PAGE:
President-elect Donald Trump opposes abortion, but even he admits that overturning the Supreme Court's 43-year-old decision in Roe v. Wade "has a long, long way to go."
Despite Trump's nomination of a Supreme Court justice to replace the late Antonin Scalia, the court will remain one or two votes short of a majority to send abortion decisions back to the states, experts on both sides agree.
There are several reasons: The high court does not like to overrule its own precedents, particularly those that have stood for decades and affected millions of people. When it does, it tends to do so incrementally, which could mean allowing states to impose more restrictions on abortion without eliminating the federal right entirely.
Then there is the issue of who sits on the court and how strongly they feel about abortion. While Justice Clarence Thomas and whoever Trump selects might be ready to jettison Roe, neither Chief Justice John Roberts nor Justice Samuel Alito is committed to doing so. Roberts, in particular, is an incrementalist who has the court's reputation as an institution to consider. For that reason, Trump might need to replace two more justices to make a difference.
"There's a long road ahead, and many obstacles," says Clarke Forsythe, acting president and senior counsel at Americans United for Life. Even if the court eventually reverses itself, he says, "the issue would go back to the states, most of whom have repealed their pre-Roe prohibitions."
But Nancy Northup, president of the Center for Reproductive Rights, says a few states such as Louisiana, Mississippi, and North and South Dakota have abortion bans ready to implement if the Supreme Court acts. Her group says 21 states are likely to ban abortion almost immediately, while 20 others -- including California, Florida and New York -- are likely to preserve abortion rights. Nine others would be "battlegrounds."
"We would be faced with a pretty challenging landscape," Northup says. “People would have to cross many state lines … to be able to get access to safe and legal abortion.”
The Supreme Court's 7-2 decision in Roe balanced a woman's right to have an abortion against the desire of some states to protect the unborn by allowing increased levels of regulation during the last trimester of pregnancy. Two decades later in Planned Parenthood v. Casey, the court upheld that basic right but allowed more limits based on the viability of the fetus.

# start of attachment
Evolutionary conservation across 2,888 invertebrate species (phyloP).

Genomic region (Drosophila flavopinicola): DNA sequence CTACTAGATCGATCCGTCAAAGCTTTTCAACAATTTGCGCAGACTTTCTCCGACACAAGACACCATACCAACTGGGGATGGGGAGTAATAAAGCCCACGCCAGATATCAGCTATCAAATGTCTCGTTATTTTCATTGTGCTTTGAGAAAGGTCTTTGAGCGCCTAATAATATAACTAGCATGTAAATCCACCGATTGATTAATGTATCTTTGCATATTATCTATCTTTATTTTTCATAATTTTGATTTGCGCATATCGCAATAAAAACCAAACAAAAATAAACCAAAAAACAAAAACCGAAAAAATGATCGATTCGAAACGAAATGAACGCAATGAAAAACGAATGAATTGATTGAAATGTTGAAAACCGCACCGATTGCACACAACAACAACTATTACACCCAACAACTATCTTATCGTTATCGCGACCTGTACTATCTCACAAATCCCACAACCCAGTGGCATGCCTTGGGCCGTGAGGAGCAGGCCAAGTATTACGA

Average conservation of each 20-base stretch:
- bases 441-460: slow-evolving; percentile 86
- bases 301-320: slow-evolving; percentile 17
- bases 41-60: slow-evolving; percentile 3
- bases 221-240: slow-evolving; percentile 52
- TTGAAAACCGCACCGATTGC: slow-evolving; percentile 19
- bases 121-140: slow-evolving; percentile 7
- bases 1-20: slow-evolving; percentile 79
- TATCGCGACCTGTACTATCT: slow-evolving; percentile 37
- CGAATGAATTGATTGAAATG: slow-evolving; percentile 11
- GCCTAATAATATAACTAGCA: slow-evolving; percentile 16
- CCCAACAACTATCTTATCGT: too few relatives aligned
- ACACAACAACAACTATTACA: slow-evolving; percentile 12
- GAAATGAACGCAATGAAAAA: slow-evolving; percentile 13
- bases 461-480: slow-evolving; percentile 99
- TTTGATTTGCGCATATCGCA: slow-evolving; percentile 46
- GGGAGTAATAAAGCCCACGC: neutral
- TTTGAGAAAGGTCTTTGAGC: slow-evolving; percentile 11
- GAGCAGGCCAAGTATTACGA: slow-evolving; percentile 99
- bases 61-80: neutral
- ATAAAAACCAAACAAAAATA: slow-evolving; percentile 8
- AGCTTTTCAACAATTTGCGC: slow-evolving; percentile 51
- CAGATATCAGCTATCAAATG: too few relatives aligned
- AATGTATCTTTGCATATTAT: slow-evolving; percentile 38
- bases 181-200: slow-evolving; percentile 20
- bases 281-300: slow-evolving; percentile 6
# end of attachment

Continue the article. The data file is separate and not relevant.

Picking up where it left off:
Justice Samuel Alito's replacement of Justice Sandra Day O'Connor led the court in 2007 to uphold a federal law banning late-term, or so-called "partial birth," abortions. But following Scalia's death this year, the court voted 5-3 against a Texas law that imposed harsh requirements on abortion clinics and doctors who perform abortions.
Those five justices -- Anthony Kennedy, Ruth Bader Ginsburg, Stephen Breyer, Sonia Sotomayor and Elena Kagan -- remain on the court. To move toward a reversal of Roe will require one or more of them to leave while Trump is president.
If the court remains closely divided but with five justices opposed to abortion, most analysts predict it will move slowly -- perhaps by upholding state restrictions greater than those allowed under Casey -- before deciding whether to overturn its 1973 decision. "You could shut down most abortion clinics without overturning Roe," says Neal Devins, a law professor at William & Mary Law School who has written on the subject. The Texas law struck down in June would have forced all but about nine clinics statewide to shut their doors.
James Bopp, general counsel for the National Right to Life Committee since 1978, says the past four decades have seen several occasions where it seemed federal abortion rights were at risk, only to be salvaged. The most important thing about Trump's election, he says, is that Hillary Clinton would have nominated a sixth Supreme Court justice who favors abortion rights.
“That bullet was avoided," Bopp says, but Scalia's replacement won't lead to a reversal of Roe v. Wade. "It's more than one (justice) away," he said. "There's no question about that."